- Not diversifying: P2P lending is risky. But that risk can be minimized if you do the proper diversification.
- Crowdlending platforms may not be aligned with your interests: this can lead to bad investments. Make sure you do the proper research on the loans you are investing in, and make sure the interest rates offered are correct for the risk you will assume.
- Platforms collapsing: In 2015, Trustbuddy declared bankruptcy. Make sure you choose good platforms to invest in.
Peer-to-Peer Lending vs Crowdlending vs Crowdfunding
There seems to be some confusion between P2P (or Peer-to-Peer) lending, crowdlending and crowdfunding.
During the past few years, P2P lending is becoming more commonly referred to as crowdlending or marketplace lending. It’s basically the same thing. Each platform provides online financing by matching investors with borrowers.
Regarding crowdfunding and p2p lending, there are differences. First, let’s briefly discuss the main similarity between the two types of financing. P2P lending and crowdfunding share one common principal: both platforms provide online financing by matching investors with borrowers. This type of financing approach completely bypasses the legacy banking system.
The main difference between P2P lending and crowdfunding is how investors are repaid. P2P lenders receive interest payments from borrowers on a regularly scheduled basis. However, P2P lenders do not receive an equity stake in the borrower’s company. The borrower retains 100% ownership of the company. P2P loans are rather similar to a traditional bank loan. Based on the fact that P2P borrowers are required to make monthly interest payments, P2P loans are better suited for well established businesses. Typically, start-up businesses are cash poor. Consequently, they are unable to make monthly installment payments on a loan or line of credit (LOC). This explains why P2P loans are not a good fit for start-up or early stage businesses.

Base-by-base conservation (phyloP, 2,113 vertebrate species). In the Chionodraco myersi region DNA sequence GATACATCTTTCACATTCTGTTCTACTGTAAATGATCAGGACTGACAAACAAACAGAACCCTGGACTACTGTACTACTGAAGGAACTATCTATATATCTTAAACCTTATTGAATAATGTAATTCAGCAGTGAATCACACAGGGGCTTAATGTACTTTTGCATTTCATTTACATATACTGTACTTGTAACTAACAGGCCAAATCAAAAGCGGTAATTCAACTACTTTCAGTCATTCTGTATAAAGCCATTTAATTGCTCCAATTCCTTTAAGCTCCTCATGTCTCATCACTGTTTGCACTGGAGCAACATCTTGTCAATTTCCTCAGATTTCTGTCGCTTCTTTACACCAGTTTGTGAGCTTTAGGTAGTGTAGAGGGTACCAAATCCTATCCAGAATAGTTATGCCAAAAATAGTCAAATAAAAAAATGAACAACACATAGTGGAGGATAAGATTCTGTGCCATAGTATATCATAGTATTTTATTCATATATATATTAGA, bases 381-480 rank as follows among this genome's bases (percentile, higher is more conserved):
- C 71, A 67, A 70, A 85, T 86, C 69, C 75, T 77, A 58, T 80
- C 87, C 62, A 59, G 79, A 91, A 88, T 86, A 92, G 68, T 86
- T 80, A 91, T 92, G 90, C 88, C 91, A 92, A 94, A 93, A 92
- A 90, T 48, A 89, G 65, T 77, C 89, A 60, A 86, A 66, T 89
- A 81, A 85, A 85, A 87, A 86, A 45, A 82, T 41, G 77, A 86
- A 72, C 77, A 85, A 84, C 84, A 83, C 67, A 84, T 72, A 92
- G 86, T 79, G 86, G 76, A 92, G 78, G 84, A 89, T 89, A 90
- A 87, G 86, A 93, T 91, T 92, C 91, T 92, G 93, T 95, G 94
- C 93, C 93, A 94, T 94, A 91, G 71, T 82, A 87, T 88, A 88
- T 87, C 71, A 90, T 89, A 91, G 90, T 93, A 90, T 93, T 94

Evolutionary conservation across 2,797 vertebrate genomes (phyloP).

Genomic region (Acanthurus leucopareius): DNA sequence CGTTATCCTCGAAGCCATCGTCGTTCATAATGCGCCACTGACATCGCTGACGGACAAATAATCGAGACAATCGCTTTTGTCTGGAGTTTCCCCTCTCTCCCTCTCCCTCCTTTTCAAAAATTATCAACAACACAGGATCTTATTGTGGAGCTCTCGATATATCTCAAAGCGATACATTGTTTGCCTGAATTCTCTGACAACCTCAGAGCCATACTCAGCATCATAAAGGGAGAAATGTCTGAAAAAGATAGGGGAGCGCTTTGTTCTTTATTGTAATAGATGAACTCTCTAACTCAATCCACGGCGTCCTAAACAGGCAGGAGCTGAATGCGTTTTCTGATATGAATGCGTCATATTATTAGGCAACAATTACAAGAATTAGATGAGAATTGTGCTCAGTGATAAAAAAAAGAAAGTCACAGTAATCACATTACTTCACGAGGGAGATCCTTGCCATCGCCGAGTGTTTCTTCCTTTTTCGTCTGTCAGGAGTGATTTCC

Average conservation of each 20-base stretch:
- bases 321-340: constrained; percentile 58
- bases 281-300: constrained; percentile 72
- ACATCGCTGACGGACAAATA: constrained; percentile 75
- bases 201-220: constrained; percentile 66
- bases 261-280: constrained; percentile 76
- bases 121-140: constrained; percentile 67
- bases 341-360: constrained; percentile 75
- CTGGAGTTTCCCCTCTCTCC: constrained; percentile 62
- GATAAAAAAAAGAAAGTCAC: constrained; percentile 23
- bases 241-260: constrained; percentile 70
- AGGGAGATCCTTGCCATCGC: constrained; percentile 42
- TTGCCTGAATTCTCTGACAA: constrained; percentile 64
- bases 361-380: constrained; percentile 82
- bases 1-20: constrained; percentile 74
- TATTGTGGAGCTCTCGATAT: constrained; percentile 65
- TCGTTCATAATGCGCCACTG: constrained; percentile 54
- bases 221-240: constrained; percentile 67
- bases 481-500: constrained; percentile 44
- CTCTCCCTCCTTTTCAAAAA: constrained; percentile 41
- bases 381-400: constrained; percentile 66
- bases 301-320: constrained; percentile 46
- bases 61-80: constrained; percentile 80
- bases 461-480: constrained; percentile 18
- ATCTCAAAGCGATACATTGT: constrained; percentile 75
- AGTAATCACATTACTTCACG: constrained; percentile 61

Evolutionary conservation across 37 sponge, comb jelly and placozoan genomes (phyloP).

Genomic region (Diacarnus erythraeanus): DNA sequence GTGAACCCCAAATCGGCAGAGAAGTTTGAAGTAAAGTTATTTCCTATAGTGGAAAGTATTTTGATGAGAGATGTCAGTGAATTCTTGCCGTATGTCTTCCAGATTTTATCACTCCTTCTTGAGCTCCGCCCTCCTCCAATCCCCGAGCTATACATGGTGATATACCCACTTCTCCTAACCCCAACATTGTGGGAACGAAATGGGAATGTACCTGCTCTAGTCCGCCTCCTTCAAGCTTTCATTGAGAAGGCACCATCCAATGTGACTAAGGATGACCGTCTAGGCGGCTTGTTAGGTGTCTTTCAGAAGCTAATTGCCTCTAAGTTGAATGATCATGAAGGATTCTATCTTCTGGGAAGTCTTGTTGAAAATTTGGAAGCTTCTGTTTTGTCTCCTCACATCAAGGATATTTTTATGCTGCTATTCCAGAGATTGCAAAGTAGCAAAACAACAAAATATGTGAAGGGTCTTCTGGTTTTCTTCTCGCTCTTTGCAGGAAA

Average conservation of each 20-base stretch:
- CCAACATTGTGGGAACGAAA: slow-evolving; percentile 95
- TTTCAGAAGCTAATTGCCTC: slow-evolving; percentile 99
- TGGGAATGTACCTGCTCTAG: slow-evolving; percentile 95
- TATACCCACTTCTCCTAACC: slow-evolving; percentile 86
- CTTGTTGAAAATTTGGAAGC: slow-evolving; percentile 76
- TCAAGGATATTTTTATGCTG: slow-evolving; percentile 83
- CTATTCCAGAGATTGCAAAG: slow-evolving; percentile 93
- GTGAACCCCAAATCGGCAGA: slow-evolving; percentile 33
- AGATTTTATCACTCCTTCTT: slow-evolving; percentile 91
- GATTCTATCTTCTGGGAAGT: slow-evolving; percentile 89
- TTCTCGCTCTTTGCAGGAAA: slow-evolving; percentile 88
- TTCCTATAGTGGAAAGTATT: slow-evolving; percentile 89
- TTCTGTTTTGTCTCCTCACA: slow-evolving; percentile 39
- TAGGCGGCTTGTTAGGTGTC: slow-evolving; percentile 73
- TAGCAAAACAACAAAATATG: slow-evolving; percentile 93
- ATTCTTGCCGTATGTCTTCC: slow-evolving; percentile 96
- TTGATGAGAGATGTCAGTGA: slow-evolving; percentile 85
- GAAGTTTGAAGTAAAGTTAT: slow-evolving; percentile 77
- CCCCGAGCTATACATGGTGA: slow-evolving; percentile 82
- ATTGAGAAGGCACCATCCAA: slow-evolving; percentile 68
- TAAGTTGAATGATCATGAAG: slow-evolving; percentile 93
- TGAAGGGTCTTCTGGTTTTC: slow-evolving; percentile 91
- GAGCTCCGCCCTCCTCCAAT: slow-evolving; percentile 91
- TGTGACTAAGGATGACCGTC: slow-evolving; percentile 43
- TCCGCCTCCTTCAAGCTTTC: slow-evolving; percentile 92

Crowdfunding is the preferred method for start-up businesses. In exchange for providing financing, lenders receive an equity ownership in the business. If you are an investor who prefers a steady income stream, crowdfunding would not be a good choice. In addition to equity-based crowdfunding, investors can also select rewards-based crowdfunding. In exchange for providing investment capital, the investor receives a finished product. For example, let’s assume that XYZ Music Company needs to obtain financing for manufacturing flutes. Several lenders provide financing. In exchange for much needed capital, XYZ Music Company gives each lender a flute. This is known as rewards-based crowdfunding.
- Peer-to-peer lending (P2P) is a method of debt financing.
- It allows individuals to borrow and lend money without the use of a financial intermediary.
- Essentially, P2P lending removes the middleman from the process.
- P2P lending is also known as crowdlending or marketplace lending.
- P2P loans are neither insured nor guaranteed.
- Uses small amounts of capital by individual investors to finance a new business.
- Allows the individual investors to obtain an equity ownership in the company.
- Investors and entrepreneurs are brought together through a crowdfunding website.
- Provides a forum for anyone wanting to “pitch” an idea to waiting investors.
- Start-up companies can raise money through crowdfunding without giving up control of the company.
P2P lending is certainly not designed for everyone. However, these loan programs continue to grow in popularity. Is P2P lending a good fit for you? Of course, only you can answer that question.
Once again, a reminder that the above should not be construed as investment advice and should be considered information only. Investors should do their own research and due diligence about the services and opportunities best suited for their risk, returns, and investment strategy.Peer-to-Peer Lending involves risks, including loss of capital.